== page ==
Sadiq Khan has fewer than 100 days to persuade Londoners to keep him on as mayor for a second term.
The Labour incumbent beat Conservative candidate Zac Goldsmith by 56.8% to 43.2% in 2016 and will be hoping to win over the capital again in May.
Here is what you need to know about the 2020 London mayoral election.
When is the election?
London will go to the polls on 7 May, the same day as a string of other elections across the country, including for the mayors of Liverpool and Greater Manchester, and for local authorities in several regions.
Who is in the running?
The Green Party co-leader Sian Berry, who came third in 2016 with 5.8% of the first-round vote, will run again this year. Shaun Bailey, a member of the London Assembly and a former special adviser to David Cameron, will represent the Conservatives. The Liberal Democrats, who came fourth four years ago with Caroline Pidgeon, have put forward Siobhan Benita, a former civil servant who ran as an independent in the 2012 London mayor election. Rory Stewart, the former Conservative MP and international development secretary, is also running as an independent.
Other candidates include:
- Sue Black, Durham University professor, Women’s Equality Party
- Charlie Mullins, founder of Pimlico Plumbers, independent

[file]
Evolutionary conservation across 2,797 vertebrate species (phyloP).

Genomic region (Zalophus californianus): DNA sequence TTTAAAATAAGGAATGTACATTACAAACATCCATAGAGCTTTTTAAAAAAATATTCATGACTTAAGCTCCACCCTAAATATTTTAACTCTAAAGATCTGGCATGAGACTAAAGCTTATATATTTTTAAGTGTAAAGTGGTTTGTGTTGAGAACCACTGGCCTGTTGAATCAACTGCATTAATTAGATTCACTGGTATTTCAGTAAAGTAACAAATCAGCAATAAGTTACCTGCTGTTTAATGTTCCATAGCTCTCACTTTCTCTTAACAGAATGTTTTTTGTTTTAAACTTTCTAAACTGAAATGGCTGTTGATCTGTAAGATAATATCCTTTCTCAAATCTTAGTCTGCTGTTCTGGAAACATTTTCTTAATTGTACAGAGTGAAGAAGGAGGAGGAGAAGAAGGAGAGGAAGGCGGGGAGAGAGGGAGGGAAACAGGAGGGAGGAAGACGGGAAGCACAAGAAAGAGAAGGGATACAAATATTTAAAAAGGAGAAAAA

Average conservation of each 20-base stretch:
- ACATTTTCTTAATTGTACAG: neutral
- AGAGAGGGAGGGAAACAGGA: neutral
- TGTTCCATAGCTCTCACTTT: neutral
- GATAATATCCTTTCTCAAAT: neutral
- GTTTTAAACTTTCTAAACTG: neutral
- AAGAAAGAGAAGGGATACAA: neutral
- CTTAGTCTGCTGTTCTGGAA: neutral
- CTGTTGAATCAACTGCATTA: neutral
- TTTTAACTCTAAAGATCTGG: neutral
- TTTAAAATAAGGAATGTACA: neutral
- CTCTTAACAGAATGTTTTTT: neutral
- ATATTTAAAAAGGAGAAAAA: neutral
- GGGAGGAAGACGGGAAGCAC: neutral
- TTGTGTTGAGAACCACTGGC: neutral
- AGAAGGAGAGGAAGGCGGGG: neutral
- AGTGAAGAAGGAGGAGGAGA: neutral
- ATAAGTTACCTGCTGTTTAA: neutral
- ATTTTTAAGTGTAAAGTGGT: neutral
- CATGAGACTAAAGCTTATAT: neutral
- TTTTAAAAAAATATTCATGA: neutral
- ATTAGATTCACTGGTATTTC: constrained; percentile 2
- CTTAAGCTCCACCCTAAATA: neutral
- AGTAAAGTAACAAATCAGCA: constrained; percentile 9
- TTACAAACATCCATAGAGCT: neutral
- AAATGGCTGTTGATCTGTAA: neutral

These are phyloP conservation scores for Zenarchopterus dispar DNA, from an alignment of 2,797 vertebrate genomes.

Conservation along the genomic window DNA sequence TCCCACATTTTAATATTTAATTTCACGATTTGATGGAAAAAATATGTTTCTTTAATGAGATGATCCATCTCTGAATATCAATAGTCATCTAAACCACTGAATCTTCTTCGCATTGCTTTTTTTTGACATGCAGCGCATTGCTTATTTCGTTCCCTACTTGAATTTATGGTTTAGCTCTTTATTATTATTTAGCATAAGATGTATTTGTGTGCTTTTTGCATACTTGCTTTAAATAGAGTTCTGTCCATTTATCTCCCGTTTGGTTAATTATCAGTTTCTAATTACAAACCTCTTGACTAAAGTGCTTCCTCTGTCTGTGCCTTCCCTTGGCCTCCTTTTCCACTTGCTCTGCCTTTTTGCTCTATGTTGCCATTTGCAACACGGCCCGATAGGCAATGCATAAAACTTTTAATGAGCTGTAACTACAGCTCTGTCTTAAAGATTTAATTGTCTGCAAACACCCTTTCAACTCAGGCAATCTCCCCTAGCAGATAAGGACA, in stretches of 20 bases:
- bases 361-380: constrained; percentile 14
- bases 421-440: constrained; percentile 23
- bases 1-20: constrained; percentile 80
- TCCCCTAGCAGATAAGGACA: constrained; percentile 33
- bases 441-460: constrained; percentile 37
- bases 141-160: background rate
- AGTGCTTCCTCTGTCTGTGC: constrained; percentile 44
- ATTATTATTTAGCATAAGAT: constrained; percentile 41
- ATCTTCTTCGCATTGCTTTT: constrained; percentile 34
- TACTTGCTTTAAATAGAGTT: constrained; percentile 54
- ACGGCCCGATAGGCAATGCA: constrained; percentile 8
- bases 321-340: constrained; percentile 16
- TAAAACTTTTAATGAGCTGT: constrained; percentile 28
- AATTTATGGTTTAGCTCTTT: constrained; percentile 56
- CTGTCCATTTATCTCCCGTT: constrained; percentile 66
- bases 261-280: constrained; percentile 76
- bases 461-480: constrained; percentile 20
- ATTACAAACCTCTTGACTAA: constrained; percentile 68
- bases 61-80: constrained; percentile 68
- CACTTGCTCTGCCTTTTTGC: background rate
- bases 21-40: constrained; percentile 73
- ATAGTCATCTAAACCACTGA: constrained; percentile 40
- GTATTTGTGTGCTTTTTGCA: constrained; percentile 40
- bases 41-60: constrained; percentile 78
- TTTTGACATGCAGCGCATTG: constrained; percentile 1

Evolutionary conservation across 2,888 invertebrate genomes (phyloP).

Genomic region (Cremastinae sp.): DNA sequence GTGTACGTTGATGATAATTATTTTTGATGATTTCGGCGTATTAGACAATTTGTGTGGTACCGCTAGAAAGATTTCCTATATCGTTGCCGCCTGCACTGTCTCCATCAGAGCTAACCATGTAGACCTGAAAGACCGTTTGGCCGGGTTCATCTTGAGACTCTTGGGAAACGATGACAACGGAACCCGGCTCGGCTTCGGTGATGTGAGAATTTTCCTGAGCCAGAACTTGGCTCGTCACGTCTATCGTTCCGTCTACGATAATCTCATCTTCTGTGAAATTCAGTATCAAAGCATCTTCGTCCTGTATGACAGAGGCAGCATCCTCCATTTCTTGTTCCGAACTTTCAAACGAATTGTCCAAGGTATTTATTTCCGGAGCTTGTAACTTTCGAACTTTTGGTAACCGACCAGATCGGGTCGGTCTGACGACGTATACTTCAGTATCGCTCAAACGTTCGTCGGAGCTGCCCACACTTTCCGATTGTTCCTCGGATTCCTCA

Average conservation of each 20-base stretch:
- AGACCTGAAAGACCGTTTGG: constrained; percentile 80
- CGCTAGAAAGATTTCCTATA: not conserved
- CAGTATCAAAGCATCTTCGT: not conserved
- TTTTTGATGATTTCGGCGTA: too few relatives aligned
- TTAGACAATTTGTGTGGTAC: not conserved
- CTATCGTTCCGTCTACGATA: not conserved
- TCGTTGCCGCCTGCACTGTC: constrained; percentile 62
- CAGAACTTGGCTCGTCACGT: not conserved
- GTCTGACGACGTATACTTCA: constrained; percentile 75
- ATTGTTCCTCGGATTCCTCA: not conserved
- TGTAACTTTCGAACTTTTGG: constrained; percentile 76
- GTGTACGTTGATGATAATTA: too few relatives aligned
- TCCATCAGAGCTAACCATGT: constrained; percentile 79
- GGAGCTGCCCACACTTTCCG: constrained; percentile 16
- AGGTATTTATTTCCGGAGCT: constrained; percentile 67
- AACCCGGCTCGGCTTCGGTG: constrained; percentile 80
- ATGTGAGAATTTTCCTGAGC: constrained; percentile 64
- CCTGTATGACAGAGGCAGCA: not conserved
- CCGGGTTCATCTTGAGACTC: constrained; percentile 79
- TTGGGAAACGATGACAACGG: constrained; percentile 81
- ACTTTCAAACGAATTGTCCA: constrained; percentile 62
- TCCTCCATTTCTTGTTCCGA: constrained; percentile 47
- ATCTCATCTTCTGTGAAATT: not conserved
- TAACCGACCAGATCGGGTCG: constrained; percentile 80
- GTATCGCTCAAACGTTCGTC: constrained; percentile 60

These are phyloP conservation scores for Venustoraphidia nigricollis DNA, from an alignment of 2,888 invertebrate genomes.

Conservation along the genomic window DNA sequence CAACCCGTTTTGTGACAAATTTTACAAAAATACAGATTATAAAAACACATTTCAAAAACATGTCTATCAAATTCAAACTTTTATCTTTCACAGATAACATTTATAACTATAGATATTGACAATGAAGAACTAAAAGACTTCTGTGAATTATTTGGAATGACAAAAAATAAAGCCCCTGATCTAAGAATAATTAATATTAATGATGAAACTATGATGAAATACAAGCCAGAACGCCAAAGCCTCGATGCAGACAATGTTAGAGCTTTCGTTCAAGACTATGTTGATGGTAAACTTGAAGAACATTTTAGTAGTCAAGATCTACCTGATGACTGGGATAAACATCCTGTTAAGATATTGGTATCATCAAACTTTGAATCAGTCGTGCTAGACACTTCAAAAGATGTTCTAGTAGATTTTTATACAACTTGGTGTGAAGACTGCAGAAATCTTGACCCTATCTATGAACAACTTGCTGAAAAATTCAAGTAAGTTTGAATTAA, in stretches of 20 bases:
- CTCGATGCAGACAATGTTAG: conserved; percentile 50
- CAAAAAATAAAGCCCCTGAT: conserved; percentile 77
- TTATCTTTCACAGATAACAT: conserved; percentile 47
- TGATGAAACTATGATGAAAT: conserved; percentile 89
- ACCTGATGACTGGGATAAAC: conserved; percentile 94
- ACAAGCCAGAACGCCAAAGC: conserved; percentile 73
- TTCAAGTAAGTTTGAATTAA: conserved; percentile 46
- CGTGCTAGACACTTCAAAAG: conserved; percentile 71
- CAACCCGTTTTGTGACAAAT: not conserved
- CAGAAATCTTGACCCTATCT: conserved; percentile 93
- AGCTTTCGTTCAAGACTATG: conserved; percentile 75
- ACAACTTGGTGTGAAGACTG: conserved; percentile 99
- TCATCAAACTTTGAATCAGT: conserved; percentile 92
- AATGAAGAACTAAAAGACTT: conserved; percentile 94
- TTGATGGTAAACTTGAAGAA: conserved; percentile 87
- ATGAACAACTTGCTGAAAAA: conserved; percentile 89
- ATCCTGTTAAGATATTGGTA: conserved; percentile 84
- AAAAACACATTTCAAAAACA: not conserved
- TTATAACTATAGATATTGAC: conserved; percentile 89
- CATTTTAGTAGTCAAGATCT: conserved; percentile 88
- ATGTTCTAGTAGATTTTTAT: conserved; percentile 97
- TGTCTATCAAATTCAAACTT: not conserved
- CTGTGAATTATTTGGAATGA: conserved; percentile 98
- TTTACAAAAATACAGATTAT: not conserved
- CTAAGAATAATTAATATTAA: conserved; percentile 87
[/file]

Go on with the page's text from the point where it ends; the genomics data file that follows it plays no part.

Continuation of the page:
- Rosalind Readhead, environmental campaigner, independent
- Drillminister, London-based rapper, independent
How will the vote work?
The election will use a supplementary vote system, in which each voter has a first- and second-choice vote.
As the London Elects website explains, if a candidate receives more than half of all the first-choice votes they are elected. If this doesn’t happen, the two candidates with the most first-choice votes proceed to a second round. All other candidates are eliminated.
The second-choice votes of everyone whose first choice has been eliminated are then counted. Any votes for the remaining two candidates are added to their first-round totals. The candidate with the highest combined total of first- and second-choice votes wins.
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What do the bookmakers say?
According to the betting aggregator Oddschecker, Khan is the odds-on favourite at a best price of 1/6. Stewart is in second place at 6/1 and Bailey lags behind in third place at 20/1.
What about the polls?
Early polling from YouGov and Queen Mary University of London gave Khan a 22% lead. The survey of 1,175 people carried out in the first week of November last year put Khan in front on 45%, followed by Bailey on 23% and Stewart on 13%.
Professor Philip Cowley, from Queen Mary, said: “Khan’s satisfaction ratings overall are positive, with more people saying they think he is doing well as Mayor than think he is doing badly. He is still comfortably ahead of the second place candidate in the Mayoral race, and the poll seems to show that he would beat any of his main rivals in the second round, regardless of who they are.”